The connection between gene loss and the functional adaptation of retained proteins is still poorly understood. We apply phylogenomics and metabolic modeling to detect bacterial species that are evolving by gene loss, with the finding that Actinomycetaceae genomes from human cavities are undergoing sizable reductions, including loss of L-histidine and L-tryptophan biosynthesis. We observe that the dual-substrate phosphoribosyl isomerase A or priA gene, at which these pathways converge, appears to coevolve with the occurrence of trp and his genes. Characterization of a dozen PriA homologs shows that these enzymes adapt from bifunctionality in the largest genomes, to a monofunctional, yet not necessarily specialized, inefficient form in genomes undergoing reduction. These functional changes are accomplished via mutations, which result from relaxation of purifying selection, in residues structurally mapped after sequence and X-ray structural analyses. Our results show how gene loss can drive the evolution of substrate specificity from retained enzymes.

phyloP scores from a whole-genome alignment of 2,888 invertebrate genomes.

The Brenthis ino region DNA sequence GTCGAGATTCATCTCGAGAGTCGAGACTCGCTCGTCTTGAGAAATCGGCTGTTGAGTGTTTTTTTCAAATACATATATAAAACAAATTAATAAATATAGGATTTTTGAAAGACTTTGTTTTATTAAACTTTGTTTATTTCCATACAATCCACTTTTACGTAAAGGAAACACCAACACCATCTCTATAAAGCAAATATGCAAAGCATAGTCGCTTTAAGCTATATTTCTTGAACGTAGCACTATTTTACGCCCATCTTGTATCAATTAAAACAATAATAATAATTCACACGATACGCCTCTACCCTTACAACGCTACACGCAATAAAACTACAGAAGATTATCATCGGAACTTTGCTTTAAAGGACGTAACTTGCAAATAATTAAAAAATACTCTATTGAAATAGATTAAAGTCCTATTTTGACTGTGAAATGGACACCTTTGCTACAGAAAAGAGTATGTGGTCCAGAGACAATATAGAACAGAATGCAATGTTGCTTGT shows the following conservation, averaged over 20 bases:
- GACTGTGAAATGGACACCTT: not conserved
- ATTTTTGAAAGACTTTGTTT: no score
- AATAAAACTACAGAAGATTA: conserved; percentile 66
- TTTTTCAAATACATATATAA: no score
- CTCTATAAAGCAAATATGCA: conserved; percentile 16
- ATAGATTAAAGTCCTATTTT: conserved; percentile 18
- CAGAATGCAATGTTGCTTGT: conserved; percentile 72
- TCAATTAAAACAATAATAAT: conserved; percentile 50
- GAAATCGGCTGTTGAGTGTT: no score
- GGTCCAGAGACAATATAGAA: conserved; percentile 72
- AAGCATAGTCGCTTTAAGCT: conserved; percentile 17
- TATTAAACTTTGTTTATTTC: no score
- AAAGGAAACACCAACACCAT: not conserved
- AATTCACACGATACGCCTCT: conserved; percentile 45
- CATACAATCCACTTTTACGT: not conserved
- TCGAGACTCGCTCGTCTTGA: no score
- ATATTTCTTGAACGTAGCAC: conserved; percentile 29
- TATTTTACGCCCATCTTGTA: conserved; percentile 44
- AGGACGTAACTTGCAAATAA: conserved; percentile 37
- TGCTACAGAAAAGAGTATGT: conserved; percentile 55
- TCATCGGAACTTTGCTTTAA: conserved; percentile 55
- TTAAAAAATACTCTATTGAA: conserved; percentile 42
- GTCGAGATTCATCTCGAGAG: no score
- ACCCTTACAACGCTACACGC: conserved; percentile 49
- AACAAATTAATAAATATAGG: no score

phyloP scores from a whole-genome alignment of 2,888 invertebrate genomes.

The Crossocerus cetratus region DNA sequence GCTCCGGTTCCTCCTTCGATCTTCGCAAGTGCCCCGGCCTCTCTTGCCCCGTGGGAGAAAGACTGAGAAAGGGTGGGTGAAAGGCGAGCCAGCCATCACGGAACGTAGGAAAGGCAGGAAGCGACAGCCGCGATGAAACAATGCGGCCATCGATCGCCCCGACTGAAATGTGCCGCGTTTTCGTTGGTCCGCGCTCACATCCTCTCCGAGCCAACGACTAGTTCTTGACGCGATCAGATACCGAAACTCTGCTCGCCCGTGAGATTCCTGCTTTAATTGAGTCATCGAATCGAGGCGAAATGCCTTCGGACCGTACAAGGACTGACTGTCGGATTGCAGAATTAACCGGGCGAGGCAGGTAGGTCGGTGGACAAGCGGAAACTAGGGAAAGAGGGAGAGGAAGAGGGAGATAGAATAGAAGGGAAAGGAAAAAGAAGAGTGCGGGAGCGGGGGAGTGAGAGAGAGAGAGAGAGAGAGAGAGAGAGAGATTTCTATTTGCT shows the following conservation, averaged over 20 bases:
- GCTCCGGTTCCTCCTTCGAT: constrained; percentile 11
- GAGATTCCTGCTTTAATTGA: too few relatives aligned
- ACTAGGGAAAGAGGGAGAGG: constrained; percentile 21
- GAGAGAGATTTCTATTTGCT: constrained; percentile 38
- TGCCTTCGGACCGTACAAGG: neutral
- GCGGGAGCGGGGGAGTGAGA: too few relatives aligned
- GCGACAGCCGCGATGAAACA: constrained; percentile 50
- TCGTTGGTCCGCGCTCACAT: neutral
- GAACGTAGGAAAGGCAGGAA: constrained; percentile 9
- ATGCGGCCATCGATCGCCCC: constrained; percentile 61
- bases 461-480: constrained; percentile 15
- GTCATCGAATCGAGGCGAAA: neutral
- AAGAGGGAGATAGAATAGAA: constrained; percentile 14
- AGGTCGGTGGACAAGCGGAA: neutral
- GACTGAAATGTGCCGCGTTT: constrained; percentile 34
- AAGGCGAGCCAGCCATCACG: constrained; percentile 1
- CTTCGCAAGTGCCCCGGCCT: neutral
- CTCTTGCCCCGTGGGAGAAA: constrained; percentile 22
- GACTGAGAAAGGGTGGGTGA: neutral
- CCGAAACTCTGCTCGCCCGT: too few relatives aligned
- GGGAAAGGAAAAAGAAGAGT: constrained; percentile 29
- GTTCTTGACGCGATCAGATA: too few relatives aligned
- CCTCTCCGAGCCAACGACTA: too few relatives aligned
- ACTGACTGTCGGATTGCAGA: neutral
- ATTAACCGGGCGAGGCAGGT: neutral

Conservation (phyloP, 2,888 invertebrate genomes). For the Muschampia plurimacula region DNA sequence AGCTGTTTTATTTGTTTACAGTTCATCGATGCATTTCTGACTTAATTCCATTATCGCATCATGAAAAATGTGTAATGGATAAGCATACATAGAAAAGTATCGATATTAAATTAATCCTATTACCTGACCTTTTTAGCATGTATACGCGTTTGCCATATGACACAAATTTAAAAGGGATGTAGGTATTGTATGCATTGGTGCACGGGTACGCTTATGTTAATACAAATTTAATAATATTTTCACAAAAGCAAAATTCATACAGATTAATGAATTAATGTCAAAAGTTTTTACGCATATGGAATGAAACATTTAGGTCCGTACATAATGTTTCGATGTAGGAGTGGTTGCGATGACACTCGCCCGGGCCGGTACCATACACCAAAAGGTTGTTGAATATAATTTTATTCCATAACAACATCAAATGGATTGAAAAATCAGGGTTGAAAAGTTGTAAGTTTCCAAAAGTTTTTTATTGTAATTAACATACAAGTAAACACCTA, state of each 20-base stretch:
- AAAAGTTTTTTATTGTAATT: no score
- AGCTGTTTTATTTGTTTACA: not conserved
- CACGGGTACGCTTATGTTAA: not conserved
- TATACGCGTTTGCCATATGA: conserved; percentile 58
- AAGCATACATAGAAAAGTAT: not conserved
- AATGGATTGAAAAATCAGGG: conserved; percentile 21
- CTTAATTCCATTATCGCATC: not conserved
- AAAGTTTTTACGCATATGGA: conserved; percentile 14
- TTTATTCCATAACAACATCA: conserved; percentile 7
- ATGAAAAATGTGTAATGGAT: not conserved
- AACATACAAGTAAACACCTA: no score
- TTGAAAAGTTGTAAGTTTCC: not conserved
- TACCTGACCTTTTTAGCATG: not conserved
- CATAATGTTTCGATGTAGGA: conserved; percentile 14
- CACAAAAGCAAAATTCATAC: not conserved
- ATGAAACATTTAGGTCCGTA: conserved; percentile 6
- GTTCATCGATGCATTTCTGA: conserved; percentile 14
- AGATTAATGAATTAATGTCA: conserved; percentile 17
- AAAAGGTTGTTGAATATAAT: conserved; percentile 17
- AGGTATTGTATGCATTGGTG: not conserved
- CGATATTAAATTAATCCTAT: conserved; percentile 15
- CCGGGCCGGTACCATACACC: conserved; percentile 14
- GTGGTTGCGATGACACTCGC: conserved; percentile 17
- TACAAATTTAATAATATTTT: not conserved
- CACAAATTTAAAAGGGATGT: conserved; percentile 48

Bibliographical noteFunding Information:
We acknowledge Nelly Selem-Mójica, Víctor Villa-Moreno, José-Luis Steffani-Vallejo and Christian E. Martínez-Guerrero for bioinformatics support. We thank Sean Rovito and Angélica Cibrián-Jaramillo for useful comments and evolutionary discussions. We thank members of the Structural Biology Center at Argonne National Laboratory for data collection support. This work was supported by CONACYT Mexico, via grants 132376 to MCT and 179290 to FBG, as well as a scholarships to AJV. And by The National Institutes of Health, grant GM094585 to AJ, the U.S. Department of Energy, under contract DE-AC02-06CH11357, and the National Science Foundation NSF, grant 1611952 to CSH, and the National Institute of Dental and Craniofacial Research of the National Institutes of Health, grant DE017382, to HTT.
© Juárez-Vázquez et al.